Freedom House Decries U.N. on China Human Rights | Freedom House

Freedom House Decries U.N. on China Human Rights

Washington

Two recent developments raise serious concerns about the commitment of the United Nations’ leadership to human rights in China, according to Freedom House. 
 
During a trip to Beijing this week, U.N. Secretary General Ban Ki Moon was notably silent on China’s human rights record, including its continued imprisonment of Nobel Peace Prize winner, Liu Xiaobo, and its crackdown against other human rights activists in the aftermath of the Nobel Committee’s decision. After widespread international criticism, the Secretary made a lackluster attempt to address China’s restrictions on freedom of expression in a speech at the Central Party School in Beijing. Just before the Secretary arrived in China, one of his top advisors, Under Secretary General Sha Zukang, traveled to the country to present a “World Harmony Foundation” award to retired Chinese General Chi Haotian, who was in command of the troops responsible for the brutal Tiananmen Square crackdown in 1989.
 
“Chinese authorities continue unabashedly to restrict peaceful political activity and religious freedom, which they are able to accomplish by tightly controlling the media and by harassing, arresting, and physically assaulting any and all dissenting voices,” said David J. Kramer, executive director of Freedom House. “The democratic community has a responsibility to condemn such abuses, and as the head of the world’s leading intergovernmental organization, Secretary Ban Ki Moon has a special responsibility to speak up when one of its members is not complying with its international human rights obligations.  His deputies have a similar obligation and should know better than to associate with those who have engaged in serious human rights abuses.”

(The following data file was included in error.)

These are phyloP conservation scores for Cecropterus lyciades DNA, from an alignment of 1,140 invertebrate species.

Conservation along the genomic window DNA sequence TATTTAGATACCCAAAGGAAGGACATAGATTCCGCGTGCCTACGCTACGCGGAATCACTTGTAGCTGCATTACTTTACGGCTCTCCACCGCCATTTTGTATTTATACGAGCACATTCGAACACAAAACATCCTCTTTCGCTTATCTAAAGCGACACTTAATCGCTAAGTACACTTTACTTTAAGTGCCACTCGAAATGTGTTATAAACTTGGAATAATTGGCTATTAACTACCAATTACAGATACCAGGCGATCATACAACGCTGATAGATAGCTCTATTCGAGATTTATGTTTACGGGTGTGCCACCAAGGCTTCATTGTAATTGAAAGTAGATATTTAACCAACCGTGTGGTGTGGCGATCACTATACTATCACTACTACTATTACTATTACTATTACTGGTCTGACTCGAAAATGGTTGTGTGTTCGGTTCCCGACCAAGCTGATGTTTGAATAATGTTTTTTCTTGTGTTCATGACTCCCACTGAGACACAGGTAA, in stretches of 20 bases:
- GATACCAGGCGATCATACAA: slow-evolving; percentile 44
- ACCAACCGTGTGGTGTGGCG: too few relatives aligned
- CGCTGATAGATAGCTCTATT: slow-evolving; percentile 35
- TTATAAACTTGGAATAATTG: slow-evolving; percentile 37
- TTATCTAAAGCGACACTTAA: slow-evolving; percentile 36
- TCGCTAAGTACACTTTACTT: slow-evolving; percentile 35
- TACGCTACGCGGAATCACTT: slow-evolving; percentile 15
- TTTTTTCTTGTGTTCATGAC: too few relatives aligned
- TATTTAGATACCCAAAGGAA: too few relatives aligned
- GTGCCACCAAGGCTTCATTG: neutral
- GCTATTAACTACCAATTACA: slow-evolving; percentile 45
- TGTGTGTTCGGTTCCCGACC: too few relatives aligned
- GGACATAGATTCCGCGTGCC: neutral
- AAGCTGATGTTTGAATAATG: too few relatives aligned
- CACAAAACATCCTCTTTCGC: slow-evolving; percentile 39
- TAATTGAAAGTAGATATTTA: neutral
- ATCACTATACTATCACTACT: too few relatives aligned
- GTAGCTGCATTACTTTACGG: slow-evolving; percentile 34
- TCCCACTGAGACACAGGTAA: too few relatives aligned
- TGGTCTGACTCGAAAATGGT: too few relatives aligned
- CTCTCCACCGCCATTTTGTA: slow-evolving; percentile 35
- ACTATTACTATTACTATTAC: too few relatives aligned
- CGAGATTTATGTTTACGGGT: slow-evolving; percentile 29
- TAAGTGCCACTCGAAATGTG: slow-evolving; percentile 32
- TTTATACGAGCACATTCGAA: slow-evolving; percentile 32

The Communist Party's systematic restrictions on free expression and denial of the rule of law, in addition to violating the fundamental rights of its people, are often in contravention of Chinese law and United Nations human rights treaties ratified by the country, such as the Convention Against Torture. Moreover, such restrictions prevent the dissemination of critical news of public health epidemics and enable corruption and violence on the part of state representatives.
 
China is ranked Not Free in Freedom in the World 2010, Freedom House's survey of political rights and civil liberties, and Not Free in Freedom of the Press 2010.
 
For more information on China, visit:
 
 
 
Freedom House is an independent watchdog organization that supports democratic change, monitors the status of freedom around the world, and advocates for democracy and human rights.  
 
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Freedom House is an independent watchdog organization that supports democratic change, monitors the status of freedom around the world, and advocates for democracy and human rights.

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